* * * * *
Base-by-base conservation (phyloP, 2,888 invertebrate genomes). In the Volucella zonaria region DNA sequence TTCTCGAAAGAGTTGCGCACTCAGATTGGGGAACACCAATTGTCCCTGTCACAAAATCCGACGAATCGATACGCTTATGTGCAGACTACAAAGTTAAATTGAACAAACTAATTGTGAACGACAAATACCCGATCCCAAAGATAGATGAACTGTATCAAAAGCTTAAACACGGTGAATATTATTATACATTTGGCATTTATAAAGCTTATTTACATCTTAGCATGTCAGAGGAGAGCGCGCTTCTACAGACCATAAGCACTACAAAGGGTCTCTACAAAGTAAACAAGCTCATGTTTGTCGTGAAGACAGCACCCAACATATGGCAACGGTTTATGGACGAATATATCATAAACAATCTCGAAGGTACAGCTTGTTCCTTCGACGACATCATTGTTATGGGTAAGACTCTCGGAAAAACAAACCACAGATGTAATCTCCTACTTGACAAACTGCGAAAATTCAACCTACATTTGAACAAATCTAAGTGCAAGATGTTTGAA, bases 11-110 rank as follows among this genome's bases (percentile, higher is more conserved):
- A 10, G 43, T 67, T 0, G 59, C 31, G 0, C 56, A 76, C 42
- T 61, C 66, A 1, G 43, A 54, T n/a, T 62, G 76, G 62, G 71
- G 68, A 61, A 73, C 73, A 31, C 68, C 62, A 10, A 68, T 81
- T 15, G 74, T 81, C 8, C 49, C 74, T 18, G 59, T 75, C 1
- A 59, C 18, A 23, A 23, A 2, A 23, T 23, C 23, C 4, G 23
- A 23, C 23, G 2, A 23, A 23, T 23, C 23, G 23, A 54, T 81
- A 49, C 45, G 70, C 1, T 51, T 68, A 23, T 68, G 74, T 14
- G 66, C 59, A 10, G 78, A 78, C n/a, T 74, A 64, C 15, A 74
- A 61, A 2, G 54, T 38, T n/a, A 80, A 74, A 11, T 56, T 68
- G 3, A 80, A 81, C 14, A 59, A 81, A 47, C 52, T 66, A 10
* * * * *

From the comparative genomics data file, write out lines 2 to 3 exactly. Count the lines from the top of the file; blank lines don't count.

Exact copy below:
- A 10, G 43, T 67, T 0, G 59, C 31, G 0, C 56, A 76, C 42
- T 61, C 66, A 1, G 43, A 54, T n/a, T 62, G 76, G 62, G 71